'Carried Dancing or Pageant Giants' is an exact description. The principle interest of the guild is in carried giants. There are giants made to run on wheels. Whilst wheeled giants have many merits and are a worthy subject for study in their own right, they don't don't move well, they can't dance and generally they're not in the same class. So there!
Giants come in many forms. Some are made from scraps and bamboo and may be used by a family or a school. Some are made of advanced engineering materials and are operated by specialists. There is a whole class of giant figures, they might better be described as puppets, that are made for theatres. The rule that BIGG uses to decide which giants to include on our lists is permanence. If a giant is made to last, and if it seems likely to last and be used for at least a couple of years, then we're interested
On the left is Christopher III. His worthy predecessor, the first Christopher still stands in the Salisbury and South Wiltshire Museum, he's at least 420 years old. Christopher III was built by Jeremy Turtle ( in the picture too ) and friends. The new giant is to be seen every St. George's day at the 'Riding the George' pageant in Salisbury.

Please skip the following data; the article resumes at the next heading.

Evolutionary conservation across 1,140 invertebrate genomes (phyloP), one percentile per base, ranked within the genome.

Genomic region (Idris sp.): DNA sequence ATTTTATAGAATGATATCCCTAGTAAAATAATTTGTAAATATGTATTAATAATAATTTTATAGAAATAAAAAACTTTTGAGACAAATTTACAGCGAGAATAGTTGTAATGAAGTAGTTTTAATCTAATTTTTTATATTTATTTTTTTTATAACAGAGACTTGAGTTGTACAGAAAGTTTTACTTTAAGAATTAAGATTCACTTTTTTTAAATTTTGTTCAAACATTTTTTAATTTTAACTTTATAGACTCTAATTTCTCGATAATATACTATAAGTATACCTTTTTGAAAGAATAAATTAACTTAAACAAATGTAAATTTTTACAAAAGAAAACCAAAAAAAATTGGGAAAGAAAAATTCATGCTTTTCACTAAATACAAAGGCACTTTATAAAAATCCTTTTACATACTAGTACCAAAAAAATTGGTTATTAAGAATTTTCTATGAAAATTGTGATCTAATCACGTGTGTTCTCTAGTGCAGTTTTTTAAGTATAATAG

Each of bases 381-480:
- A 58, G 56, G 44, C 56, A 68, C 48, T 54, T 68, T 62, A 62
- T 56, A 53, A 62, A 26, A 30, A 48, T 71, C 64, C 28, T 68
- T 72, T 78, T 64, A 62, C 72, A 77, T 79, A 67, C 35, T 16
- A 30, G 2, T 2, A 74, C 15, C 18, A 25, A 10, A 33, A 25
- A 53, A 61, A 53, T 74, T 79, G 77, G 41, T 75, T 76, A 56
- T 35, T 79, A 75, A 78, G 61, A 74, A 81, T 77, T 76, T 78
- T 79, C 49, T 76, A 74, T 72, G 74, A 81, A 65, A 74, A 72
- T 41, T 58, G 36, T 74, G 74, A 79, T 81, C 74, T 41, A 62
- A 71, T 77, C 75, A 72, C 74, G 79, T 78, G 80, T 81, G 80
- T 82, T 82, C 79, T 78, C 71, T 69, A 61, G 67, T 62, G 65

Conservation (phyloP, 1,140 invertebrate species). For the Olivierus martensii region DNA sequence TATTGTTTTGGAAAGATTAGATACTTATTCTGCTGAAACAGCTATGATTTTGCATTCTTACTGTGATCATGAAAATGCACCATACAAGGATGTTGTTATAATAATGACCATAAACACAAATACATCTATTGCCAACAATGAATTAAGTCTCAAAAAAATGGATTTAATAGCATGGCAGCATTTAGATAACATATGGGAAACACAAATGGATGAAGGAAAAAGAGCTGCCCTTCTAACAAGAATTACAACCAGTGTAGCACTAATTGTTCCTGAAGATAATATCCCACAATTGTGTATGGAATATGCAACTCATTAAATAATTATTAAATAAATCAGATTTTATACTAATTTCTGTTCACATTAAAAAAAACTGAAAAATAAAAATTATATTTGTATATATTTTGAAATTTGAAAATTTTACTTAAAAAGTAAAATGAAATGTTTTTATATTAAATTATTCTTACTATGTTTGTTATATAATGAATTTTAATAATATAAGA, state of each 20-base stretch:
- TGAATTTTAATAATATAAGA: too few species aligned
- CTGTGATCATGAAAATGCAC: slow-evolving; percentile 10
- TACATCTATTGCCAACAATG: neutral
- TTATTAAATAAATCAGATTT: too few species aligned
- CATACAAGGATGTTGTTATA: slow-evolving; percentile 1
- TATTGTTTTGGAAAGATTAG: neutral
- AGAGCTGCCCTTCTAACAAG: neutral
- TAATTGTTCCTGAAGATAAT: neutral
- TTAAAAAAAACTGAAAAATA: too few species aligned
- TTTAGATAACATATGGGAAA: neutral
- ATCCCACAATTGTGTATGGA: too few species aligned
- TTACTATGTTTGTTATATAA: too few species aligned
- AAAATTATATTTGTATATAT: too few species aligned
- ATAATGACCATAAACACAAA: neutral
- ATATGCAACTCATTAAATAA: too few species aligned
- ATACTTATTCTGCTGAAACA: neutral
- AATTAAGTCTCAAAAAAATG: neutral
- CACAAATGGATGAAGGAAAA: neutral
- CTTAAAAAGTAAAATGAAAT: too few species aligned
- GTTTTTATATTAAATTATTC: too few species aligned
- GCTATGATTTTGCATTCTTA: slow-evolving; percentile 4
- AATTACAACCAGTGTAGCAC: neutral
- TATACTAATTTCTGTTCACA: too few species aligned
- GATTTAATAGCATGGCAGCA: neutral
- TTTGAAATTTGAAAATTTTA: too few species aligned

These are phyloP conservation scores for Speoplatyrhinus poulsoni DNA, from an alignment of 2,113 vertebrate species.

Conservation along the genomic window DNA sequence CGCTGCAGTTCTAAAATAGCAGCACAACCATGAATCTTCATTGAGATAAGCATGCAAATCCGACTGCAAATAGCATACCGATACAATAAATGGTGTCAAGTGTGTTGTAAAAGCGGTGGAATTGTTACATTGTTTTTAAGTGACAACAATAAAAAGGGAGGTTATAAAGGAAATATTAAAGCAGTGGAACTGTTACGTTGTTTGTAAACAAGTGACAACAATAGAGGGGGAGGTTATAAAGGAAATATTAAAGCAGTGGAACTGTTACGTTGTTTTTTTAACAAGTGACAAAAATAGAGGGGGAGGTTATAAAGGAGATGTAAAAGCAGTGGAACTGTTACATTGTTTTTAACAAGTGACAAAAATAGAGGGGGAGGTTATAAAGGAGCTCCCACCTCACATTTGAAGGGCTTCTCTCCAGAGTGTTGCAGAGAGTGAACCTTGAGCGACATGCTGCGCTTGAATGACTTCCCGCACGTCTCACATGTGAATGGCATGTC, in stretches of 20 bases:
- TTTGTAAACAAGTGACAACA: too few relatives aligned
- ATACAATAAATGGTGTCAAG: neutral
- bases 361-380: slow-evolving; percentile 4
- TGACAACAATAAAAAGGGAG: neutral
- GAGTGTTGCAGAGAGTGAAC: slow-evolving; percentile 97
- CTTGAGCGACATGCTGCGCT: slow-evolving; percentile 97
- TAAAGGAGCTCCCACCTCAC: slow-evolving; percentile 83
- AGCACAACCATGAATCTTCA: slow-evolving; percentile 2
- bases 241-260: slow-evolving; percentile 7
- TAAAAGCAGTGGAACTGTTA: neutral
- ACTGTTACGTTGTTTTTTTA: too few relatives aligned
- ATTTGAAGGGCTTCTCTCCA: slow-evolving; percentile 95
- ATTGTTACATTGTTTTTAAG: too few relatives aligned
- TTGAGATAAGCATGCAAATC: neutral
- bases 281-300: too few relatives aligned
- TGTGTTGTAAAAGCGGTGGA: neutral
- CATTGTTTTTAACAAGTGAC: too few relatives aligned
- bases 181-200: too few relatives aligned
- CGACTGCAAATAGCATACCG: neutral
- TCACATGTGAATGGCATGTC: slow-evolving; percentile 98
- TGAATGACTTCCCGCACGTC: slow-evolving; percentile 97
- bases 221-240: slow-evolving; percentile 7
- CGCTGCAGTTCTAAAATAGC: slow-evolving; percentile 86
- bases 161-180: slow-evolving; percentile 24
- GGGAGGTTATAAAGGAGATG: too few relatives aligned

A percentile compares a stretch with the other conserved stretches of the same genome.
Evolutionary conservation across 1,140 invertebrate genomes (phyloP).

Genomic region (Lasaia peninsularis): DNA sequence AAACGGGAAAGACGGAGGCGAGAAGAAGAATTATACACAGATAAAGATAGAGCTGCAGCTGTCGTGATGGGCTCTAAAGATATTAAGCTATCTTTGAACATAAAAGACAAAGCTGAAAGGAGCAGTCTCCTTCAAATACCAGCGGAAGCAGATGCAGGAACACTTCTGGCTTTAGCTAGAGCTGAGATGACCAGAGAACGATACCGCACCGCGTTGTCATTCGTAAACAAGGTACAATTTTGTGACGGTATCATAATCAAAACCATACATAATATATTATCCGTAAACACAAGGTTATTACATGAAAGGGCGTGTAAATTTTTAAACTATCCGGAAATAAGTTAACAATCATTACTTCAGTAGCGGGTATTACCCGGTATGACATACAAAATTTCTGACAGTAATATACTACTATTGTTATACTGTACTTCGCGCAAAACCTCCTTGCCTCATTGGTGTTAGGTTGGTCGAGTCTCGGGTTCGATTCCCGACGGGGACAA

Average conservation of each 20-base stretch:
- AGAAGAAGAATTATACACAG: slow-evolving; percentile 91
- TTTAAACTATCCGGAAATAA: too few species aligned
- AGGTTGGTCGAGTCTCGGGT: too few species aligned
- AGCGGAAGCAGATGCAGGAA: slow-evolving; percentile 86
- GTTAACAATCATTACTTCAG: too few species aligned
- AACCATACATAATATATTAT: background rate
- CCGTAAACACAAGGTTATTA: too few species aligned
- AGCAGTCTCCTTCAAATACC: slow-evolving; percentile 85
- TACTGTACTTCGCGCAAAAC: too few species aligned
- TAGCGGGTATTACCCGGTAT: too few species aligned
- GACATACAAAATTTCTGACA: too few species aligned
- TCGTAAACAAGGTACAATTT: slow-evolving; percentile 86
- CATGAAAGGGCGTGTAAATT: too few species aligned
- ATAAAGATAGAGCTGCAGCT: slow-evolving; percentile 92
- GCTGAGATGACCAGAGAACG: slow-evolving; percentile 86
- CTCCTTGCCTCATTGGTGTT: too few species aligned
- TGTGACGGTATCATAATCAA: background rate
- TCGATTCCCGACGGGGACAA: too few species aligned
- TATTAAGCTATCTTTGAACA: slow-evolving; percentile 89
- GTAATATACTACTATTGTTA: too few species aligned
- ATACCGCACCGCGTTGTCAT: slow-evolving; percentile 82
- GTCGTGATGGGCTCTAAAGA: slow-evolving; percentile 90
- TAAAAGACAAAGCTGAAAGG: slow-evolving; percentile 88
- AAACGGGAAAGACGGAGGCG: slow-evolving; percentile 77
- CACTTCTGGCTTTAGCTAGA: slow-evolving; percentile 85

This is Bertilac du Haut Désert, the green giant from the Gawain story. He's not a BIGG member. He is operated by the Graund Order of Guisers from London.
G.O.G. were among the first groups to build modern British giants. their first giant 'Gogmagog' was for a time one of the biggest giants in Europe.
This is Caroline Moore, one of the Dorchester Giants. Here she is seen watching a parade in Maastricht.
Many European festivals are provided with giants as a matter of course. British giants are starting to appear at some of the bigger festivals.
The British Isles Giant Guild would like to make it easier for Giants from other parts of Europe to attend events in these Islands.
How giants are made.